'Neil Young FAQ' Diaries: On the Beach, Now and Then and the Kershaw Connection

Share this:

Although On The Beach is one of my very favorite Neil Young albums, I didn’t become fully aware of “Cajun Wildman” Rusty Kershaw’s unique connection to this masterpiece from Neil’s infamous “Ditch Trilogy,” until I was fairly deep into the process of researching material for the Neil Young FAQ book.

I did of course know the name, largely by virtue of Rusty’s recordings with his more famous brother, Cajun fiddle great Doug Kershaw. I also knew somewhat of Kershaw’s contributions to the On The Beach album, and of course I knew of his reputation. Especially all of those legendary tales of lore I had heard about the “honey slides” which powered the sessions for the On The Beach record.

For those who don’t know the entire back story, Kershaw’s introduction to Neil Young’s musical inner-circle came by way of Ben Keith — a fellow musical traveler on the Cajun country circuit, who had by this time become a fully integrated, and quite integral part of the Neil Young camp. As the story goes, Kershaw made himself quite at home during the making of On The Beach too, racking up exorbitant hotel bills on Neil Young’s dime, complete with the wine-stained and cigarette burned hotel room carpets that those paying the bills soon learned came as a natural by-product of Kershaw’s “Cajun Wildman” reputation.

But more importantly to this story, are Kershaw’s contributions to the overall feel of what is arguably the single most underrated album in the entire Neil Young catalog.

At the time, Kershaw was a larger than life, somewhat cantankerous figure, and a bit of loose cannon as well. By most accounts though, the impossibly laid back feel of On The Beach was powered in large part by the potent combination of high-grade pot and honey cooked up into little cakes called “honey slides” that Kershaw and his wife introduced into this mix of already veteran stoner musicians.

As anyone who has ever heard On The Beach — and particularly the haunting, intoxicating, and some would say depressing, tone of its epic second side — already knows, the songs amble along at a lazy, impossibly relaxed snail’s sort of pace.

To these same fans, this is of course what makes On The Beach one of Neil Young’s greatest, if largely overlooked and under-appreciated albums. Whether it was the intoxicating influence of Kershaw’s honey slides or not is probably still something that is open to conjecture. What is not however, is the way that Neil Young lays his soul completely bare on the three tracks comprising that amazing second side. Kershaw’s musical contributions here on guitar and fiddle are also absolutely key, particularly on what is arguably Neil Young’s single greatest song, “Ambulance Blues.”

The lazy, back porch vibe of this song stands in stark contrast to Neil’s lyrics about liars and critics who are “all just pissing in the wind.” But the way that Neil Young and Rusty Kershaw vibed off of each other during the sessions is also a matter a record.

Kershaw is said to have arrived, half-baked, at most of the sessions without having heard a note of the songs he was about to play on, and also to have insisted on sitting as close as possible to Neil for the sole purpose of being able to “vibe off of him.” The chemistry between them heard on the final recording is so preternatural sounding, it comes off as borderline ghost like. Which is a key factor in why On The Beach is the amazing, hauntingly beautiful record that it is.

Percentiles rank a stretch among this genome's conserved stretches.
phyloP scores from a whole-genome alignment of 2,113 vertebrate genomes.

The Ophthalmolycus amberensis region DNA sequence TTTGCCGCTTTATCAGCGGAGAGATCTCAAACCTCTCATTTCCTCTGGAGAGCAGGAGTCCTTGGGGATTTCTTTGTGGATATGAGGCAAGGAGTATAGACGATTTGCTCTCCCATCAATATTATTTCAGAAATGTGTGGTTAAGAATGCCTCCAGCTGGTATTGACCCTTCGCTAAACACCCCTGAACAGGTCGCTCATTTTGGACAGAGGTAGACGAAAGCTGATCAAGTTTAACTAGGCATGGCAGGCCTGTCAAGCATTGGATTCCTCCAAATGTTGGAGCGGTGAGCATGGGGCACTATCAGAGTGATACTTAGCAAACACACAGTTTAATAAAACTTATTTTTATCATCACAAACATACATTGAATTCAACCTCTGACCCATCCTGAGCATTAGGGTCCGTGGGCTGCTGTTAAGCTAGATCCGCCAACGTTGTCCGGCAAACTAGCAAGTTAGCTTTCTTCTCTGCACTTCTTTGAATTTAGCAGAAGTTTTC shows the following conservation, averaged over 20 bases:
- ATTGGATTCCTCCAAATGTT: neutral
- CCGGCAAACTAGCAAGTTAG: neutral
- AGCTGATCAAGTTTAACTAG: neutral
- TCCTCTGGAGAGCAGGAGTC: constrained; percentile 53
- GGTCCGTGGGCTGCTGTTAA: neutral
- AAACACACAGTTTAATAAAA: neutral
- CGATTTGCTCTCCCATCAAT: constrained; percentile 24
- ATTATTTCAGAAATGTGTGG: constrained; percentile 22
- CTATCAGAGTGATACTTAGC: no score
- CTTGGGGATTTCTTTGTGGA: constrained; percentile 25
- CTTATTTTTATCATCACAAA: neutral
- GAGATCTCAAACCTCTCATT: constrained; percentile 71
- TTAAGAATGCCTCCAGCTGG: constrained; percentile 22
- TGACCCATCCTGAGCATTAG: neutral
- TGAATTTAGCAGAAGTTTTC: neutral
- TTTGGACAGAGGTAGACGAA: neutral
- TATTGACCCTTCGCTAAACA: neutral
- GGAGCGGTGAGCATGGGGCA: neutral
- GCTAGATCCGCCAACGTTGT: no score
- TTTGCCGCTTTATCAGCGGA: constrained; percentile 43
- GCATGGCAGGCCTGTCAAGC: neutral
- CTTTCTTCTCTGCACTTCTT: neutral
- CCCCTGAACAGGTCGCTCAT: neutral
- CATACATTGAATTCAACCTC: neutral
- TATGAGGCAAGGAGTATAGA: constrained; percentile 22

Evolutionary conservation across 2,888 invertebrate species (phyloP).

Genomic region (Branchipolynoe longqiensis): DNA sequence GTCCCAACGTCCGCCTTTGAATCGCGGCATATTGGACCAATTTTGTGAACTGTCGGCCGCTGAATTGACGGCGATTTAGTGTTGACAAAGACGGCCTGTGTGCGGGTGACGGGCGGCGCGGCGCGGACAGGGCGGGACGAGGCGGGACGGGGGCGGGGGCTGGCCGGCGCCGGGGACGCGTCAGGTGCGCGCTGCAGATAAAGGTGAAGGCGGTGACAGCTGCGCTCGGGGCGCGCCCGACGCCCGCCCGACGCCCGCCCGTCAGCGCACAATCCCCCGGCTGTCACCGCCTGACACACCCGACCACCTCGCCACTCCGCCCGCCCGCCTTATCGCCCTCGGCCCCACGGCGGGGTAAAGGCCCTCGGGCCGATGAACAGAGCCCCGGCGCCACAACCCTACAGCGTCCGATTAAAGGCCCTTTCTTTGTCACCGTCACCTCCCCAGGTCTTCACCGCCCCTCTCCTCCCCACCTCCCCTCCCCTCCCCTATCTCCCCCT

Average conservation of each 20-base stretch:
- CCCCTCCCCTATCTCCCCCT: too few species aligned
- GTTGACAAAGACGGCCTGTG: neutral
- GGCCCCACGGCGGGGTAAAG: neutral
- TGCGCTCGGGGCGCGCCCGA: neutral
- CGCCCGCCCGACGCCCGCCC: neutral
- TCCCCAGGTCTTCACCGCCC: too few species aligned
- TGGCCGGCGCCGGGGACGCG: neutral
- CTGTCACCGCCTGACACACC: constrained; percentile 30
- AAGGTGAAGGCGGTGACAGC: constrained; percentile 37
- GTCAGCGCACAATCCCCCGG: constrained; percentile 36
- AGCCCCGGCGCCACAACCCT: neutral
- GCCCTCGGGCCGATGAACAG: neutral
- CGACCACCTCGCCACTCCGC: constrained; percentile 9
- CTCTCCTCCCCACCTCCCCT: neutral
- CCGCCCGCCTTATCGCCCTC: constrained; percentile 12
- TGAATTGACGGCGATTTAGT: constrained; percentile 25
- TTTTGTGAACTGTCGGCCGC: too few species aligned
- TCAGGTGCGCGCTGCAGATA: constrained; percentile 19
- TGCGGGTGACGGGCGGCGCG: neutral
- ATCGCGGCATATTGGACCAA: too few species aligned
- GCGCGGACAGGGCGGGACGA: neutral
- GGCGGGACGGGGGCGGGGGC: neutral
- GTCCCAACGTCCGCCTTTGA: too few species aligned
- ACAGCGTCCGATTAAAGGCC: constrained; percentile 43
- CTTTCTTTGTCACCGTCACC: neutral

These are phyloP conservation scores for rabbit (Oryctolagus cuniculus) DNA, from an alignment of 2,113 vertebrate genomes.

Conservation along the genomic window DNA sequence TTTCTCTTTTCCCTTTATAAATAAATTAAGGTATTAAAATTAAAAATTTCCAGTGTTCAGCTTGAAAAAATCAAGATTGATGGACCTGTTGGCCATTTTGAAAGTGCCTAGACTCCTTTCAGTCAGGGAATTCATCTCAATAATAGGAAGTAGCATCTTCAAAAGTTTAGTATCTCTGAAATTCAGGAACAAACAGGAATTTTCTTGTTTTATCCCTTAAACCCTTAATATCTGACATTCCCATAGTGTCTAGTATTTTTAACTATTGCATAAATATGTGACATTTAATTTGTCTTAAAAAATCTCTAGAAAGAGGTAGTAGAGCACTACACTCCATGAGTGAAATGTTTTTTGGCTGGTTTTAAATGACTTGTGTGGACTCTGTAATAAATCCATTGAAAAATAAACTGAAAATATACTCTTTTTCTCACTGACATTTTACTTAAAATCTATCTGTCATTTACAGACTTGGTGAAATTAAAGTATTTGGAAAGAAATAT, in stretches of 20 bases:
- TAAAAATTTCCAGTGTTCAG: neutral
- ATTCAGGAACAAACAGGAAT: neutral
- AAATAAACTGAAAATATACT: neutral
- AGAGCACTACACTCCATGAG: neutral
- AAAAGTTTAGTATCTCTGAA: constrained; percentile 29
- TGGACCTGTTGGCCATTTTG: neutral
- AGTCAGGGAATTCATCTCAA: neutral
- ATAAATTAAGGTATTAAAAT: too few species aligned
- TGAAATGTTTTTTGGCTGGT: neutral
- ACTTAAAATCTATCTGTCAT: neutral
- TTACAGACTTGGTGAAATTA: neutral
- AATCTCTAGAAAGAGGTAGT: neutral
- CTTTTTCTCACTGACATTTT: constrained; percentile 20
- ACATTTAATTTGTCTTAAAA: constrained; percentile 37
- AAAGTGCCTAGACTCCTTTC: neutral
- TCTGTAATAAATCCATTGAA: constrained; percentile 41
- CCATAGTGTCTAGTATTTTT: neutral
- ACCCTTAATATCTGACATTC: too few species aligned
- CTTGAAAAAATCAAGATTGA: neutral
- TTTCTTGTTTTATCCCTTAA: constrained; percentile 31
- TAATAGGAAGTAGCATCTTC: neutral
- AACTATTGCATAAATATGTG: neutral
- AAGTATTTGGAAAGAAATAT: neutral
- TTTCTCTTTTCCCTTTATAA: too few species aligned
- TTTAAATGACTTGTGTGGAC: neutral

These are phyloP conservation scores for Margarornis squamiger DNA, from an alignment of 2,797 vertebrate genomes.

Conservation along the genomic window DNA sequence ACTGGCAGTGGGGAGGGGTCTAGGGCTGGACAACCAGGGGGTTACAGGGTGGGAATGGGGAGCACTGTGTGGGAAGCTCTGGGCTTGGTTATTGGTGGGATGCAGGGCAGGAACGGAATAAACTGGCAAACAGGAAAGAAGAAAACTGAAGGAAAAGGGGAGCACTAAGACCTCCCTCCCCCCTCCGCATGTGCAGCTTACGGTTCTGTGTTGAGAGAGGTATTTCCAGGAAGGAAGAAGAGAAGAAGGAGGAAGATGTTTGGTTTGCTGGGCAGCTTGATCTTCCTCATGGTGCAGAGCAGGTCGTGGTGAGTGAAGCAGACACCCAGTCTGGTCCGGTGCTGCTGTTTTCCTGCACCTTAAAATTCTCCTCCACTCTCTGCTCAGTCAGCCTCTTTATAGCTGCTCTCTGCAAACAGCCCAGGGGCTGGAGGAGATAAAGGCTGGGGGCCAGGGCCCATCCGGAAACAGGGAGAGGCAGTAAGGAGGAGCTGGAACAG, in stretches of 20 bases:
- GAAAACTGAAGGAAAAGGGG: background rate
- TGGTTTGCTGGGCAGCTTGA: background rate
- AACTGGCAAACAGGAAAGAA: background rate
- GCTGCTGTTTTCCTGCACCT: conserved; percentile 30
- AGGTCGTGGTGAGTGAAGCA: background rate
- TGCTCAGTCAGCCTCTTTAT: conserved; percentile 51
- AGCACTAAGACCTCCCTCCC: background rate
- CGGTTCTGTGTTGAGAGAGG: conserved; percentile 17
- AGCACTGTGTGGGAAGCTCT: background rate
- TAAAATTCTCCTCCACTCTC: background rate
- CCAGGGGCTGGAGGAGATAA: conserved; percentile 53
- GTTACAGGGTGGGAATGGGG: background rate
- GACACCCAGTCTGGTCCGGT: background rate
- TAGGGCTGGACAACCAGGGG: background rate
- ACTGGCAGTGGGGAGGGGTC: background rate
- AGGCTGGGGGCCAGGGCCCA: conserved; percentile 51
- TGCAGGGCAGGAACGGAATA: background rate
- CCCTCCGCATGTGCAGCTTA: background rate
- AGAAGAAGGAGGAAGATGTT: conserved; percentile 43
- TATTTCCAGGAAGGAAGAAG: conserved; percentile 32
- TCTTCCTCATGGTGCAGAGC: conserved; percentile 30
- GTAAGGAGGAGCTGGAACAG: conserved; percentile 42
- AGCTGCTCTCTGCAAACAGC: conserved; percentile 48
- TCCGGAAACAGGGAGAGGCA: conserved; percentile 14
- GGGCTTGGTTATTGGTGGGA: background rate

Several years later, Neil Young and Ben Keith returned the favor, by playing on Kershaw’s own Now And Then, a sadly overlooked, and today largely forgotten album that recaptures much of the original laid back, ghostly vibe of On The Beach. Although the songs on the long since out-pf-print, and near impossible to find Now And Then are nowhere as near as depressing as those on On The Beach, many of them do manage to duplicate its impossibly laid back feel.

You won’t find anyone pissing in the wind, or showing up at a radio interview alone at the microphone here. But, if you can actually find a copy of this forgotten gem, on tracks like “Future Blues,” “New Orleans Rag” and “Boys In The Band” you might just discover the closest thing to what a slightly more upbeat sequel to On The Beach could have sounded like.

And you may also just catch yourself a whiff of those honey slides.

[amazon_enhanced asin=”1617130370″ container=”” container_class=”” price=”All” background_color=”FFFFFF” link_color=”000000″ text_color=”0000FF” /] [amazon_enhanced asin=”B000006KCS” container=”” container_class=”” price=”All” background_color=”FFFFFF” link_color=”000000″ text_color=”0000FF” /] [amazon_enhanced asin=”B00009P1O0″ container=”” container_class=”” price=”All” background_color=”FFFFFF” link_color=”000000″ text_color=”0000FF” /] [amazon_enhanced asin=”B001O12TO4″ container=”” container_class=”” price=”All” background_color=”FFFFFF” link_color=”000000″ text_color=”0000FF” /] [amazon_enhanced asin=”B007N85ZXY” container=”” container_class=”” price=”All” background_color=”FFFFFF” link_color=”000000″ text_color=”0000FF” /]

‘Neil Young FAQ’ is available for purchase both through the publisher Backbeat, at internet booksellers like Amazon.com, and in local in retail stores. You can follow ‘Neil Young FAQ’ on Twitter and friend us on Facebook.

Close